Cycling to get fit is nothing new. Most people ride because they want to get healthy and fitter. Consistent training enables our bodies to adapt and get fitter.
We also need to increase the intensity and the difficulty of those challenges to keep progressing ahead and see improved results. This means that you need to ride harder and further. If you don’t stress your body with newer physical challenges, your fitness level will come to a halt and even progress backward.
Your fitness can be improved by the right amount of training. The stress levels should be adequate but frequent, balanced, and the recovery period should be enough. Brief, frequent training regimens are more productive than extended, strenuous sessions.
Enhanced performance can be achieved by steady, continuous efforts
Just doing a long ride once a week wouldn’t be sufficient to improve your fitness level and performance. The reason is after being inactive the whole week without cycling, your body will start to retreat and lose some of the fitness gains you have made.
In order to improve and promote your fitness, you should be cycling every 2-3 days per week. That’s the minimum amount of riding you need to do to see significant gains.
Essential To Cycle To Get Fit Training Sessions
Try at least one the below cycling training sessions per week for a quick route to fitness:
Long Rides (60 minutes +)
Conversational long rides are key when it comes to improving your endurance. At this training level, your breath stays deep, regular, and rhythmic. However, be sure it doesn’t make you feel worn-out or strained.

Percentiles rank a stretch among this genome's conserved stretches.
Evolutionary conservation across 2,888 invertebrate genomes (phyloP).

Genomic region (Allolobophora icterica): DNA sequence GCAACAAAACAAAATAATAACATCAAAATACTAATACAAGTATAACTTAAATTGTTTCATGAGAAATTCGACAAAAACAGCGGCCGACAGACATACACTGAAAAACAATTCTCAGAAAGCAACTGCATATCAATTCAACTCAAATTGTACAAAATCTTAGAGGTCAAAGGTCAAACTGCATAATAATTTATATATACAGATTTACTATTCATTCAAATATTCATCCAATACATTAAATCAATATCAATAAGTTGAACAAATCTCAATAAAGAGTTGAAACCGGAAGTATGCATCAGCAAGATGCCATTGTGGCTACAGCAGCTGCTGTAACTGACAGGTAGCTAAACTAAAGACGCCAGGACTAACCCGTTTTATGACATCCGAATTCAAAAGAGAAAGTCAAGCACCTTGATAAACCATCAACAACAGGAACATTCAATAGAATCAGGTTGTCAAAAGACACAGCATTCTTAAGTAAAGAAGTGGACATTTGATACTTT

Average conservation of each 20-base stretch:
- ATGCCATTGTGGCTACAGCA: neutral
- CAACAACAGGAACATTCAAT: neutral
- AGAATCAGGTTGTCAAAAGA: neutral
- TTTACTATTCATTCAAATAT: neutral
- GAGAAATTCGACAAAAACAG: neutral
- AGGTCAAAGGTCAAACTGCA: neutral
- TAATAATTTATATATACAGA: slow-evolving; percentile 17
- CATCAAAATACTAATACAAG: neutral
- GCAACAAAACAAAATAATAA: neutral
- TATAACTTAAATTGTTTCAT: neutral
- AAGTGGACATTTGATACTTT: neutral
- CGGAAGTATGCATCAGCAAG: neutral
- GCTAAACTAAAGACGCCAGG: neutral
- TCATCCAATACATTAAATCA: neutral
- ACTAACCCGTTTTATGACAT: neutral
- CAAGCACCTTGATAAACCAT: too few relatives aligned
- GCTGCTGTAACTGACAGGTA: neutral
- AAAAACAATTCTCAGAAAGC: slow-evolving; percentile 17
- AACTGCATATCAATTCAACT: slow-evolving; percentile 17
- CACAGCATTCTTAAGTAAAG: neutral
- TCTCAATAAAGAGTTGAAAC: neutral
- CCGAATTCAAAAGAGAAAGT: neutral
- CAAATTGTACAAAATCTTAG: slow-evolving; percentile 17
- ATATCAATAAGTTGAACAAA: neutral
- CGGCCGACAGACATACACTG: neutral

Develop the habit of eating and drinking while riding. This type of rides trains your body to burn fat as fuel and helps your body to adapt being seated in the saddle for long periods of time.
Hilly Rides (30-60 minutes)
Extended, gradual climbs work great for this training session. If there aren’t any hills in your areas, you still can train by riding on flat roads in a big gear or riding with high resistance on a turbo trainer.
Warm-up for 10 minutes, starting with 5 minutes at a hard, but controllable pace. At this pace, your breathing should be deep enough to be able to utter one or two words at a time. Relax for one minute before repeating.
Train for at least 20 minutes at hard pace per session. If you can, aim for 10 more minutes, before taking a one-minute recovery break. Riding sessions like these promote muscular efficiency and make climbing hills and slopes easier.
Hard Ride (30-60 minutes)
This is a high-intensity interval training (HIIT) session that boosts stamina, endurance, enhances calorie burns, and promotes cardiovascular fitness. Intervals are short, but you’ve to slog very hard and you should you 100 percent.
Warm-up for 10 minutes, and take 5-minute intervals alternating between 30-seconds of full effort and 30-seconds of recovery. Pedal at a slow pace for 5 minutes and then repeat. Just three sessions of HIIT training per week is sufficient to improve your overall fitness.
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